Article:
One last thing to serve to introduce my goofs is how much the bosses can change if you change roles fight to fight. Several of the mechanics and the standardized strategies that emerge change drastically for role swaps. Fountain of Fire is a very different mechanic for everyone in the raid that isn’t a healer on P3S. Akanthai Act 2 on P4S has unique differences for each role and depending on which random debuff you get and what safe zones start the mechanic. Intemperance on P1S is the most overwrought and overthought mechanic I’ve seen in a while, taking something very simple and turning it into a pop quiz of movement for at least 1 tank and DPS pair. Channeling Overflow on P2S requires you to get to a very specific spot quickly while also managing at least one other mechanic at the same time that requires space to resolve and not clip other players.
So with that, let me summarize my oopsy uh-ohs that stood out:
-Playing Samurai in PF, told a tank I would flex. Did the flex wrong, ate a damage down
-Playing Dancer in PF group, forgot the line on Intemperance between tiles kills you in one hit, died
-First night with FC static, had a 0.1% enrage wipe
-Playing Sage in PF group, dipped a toe in the dirty water, had to spend 4 GCDs healing myself to not die to the debuff
-Icarus-ed myself into the water on another pull
-Hit Surecast on the knockback as it was going off, obviously didn’t stick, into the wall and my death
-Stole tank tethers approximately 4 times on second Channeling Overflow
-Stood just on edge of the marker at sides for Kampeos Harma, clipped another player, dead
-Forgot to rotate on body crush for Kampeos Harma at least twice, obviously died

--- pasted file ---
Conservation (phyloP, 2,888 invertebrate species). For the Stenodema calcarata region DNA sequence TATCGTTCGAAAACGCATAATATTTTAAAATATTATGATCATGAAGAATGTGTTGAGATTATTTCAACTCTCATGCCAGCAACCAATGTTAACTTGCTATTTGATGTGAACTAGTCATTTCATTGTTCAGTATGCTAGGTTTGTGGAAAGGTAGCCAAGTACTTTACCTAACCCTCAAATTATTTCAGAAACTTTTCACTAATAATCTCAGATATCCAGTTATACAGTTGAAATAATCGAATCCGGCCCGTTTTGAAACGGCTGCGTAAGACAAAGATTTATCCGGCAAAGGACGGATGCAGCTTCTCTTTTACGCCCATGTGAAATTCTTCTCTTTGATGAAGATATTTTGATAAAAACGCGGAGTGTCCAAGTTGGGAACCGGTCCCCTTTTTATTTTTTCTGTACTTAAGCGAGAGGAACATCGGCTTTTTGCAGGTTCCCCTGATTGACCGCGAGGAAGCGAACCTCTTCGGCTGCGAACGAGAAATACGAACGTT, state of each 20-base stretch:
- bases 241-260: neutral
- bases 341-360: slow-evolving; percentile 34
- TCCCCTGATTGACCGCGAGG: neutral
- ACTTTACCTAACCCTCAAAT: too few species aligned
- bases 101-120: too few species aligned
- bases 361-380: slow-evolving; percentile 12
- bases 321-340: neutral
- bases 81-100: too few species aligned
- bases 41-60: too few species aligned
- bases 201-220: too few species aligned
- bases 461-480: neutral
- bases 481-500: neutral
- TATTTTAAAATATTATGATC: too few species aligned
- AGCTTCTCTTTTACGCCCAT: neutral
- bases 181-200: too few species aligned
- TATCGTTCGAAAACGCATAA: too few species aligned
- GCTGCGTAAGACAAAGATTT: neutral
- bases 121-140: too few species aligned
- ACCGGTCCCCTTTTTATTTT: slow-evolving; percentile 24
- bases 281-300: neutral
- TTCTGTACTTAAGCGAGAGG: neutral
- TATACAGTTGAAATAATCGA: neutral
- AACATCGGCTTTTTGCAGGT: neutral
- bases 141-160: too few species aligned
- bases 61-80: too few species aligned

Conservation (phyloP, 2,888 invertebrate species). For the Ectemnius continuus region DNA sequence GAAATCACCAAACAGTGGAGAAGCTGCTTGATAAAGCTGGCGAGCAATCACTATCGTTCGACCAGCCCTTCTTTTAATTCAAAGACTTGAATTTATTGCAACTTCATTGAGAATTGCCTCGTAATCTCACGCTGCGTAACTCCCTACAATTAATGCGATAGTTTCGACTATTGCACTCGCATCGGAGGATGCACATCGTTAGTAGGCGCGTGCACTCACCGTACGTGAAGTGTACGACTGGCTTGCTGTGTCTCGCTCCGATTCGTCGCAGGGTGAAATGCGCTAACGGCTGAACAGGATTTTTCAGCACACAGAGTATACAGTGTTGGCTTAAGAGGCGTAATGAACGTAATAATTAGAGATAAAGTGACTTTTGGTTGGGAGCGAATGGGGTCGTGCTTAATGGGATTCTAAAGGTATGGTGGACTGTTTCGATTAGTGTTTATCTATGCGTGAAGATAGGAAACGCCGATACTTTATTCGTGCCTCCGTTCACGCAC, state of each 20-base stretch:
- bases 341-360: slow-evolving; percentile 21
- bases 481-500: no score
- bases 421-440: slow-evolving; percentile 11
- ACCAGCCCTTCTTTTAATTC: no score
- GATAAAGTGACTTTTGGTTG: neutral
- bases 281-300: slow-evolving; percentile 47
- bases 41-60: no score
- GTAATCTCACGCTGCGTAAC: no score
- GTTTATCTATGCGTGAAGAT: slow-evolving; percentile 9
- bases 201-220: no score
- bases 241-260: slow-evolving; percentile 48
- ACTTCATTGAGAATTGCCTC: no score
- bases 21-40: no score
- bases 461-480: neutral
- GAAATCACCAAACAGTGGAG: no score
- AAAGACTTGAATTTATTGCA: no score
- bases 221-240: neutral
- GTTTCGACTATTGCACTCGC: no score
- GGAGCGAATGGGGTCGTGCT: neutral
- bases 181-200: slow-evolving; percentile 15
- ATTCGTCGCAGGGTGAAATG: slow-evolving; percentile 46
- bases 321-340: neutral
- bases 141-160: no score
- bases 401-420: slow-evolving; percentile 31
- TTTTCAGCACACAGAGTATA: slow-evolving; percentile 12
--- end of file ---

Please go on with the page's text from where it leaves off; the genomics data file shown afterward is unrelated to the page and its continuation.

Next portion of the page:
-Lots of deadly hugs on each iteration of Channeling (Over)flow
-Target facing while casting Toxikon on the move led me to walk into dirty water at least twice
-Had to square-dance with people on Darkened Fire positions a handful of times
-Failed at counting past 4 at least 3 times for Brightened Fire
-Took about 40 Great Whirlwinds during adds prog
-Walked into the wall on Devouring Brand
-Ate puddles on Devouring Brand
-Cinderwing got me at least 5 times
-Poorly timed the runout on Experimental Gloryplume everytime I played Samurai, ate enough Damage Downs to last the expansion
-Tried to save the group before dealing with twisters by hitting healer LB3, everyone dies within a minute (this happened about 4 times, including once in the last month)
-Ashplume Spreads and death (if you know, you know)
-Yeeted by the bird (only twice ever, but that’s one too many for me)
-Degenerate Icarus usage for stacking or escaping mechanics (one time I definitely caused myself and another to die to spread Ashplumes this way!)
-Overhealing (the DPS check on the door boss in particular is tight)
-Pinax memes (my personal best is using knockback immune for a cape when water is about to also hit, positioning for cape, and then having water nudge me at the wall to my death)
-Rot memes (ironically, the role call/tether mechanic was the hardest part of most door boss progression groups I ran with, while Pinax memes are mostly a thing in reclears so far)
-Akanthai Act 4 premature movement (the other tether phases require a lot of immediate positioning, so needing to stand and wait for a raidwide before moving throws me)
-Personally causing a group to disband because I sucked at doing Akanthai Act 2 as heals (this week, in fact – learned the fight on dancer, read the mechanics for heals, had a poor grasp on the timing, failed it like 8 times in a row and got some testy chats from the tanks – haven’t fucked it up since though!)
-Forgetting to knockback-immune the water spray on Akanthai Act 3….and living, because it’s a baby knockback and I was close enough to center that it didn’t get me to the wall
So in closing, if I can make this roster of mistakes and still get groups every week, I’d say that pugging is working as intended and if you are at the level of doing Extreme trials and haven’t tried Savage yet, it is worth a shot! It goes surprisingly well and you might find some fun in the process!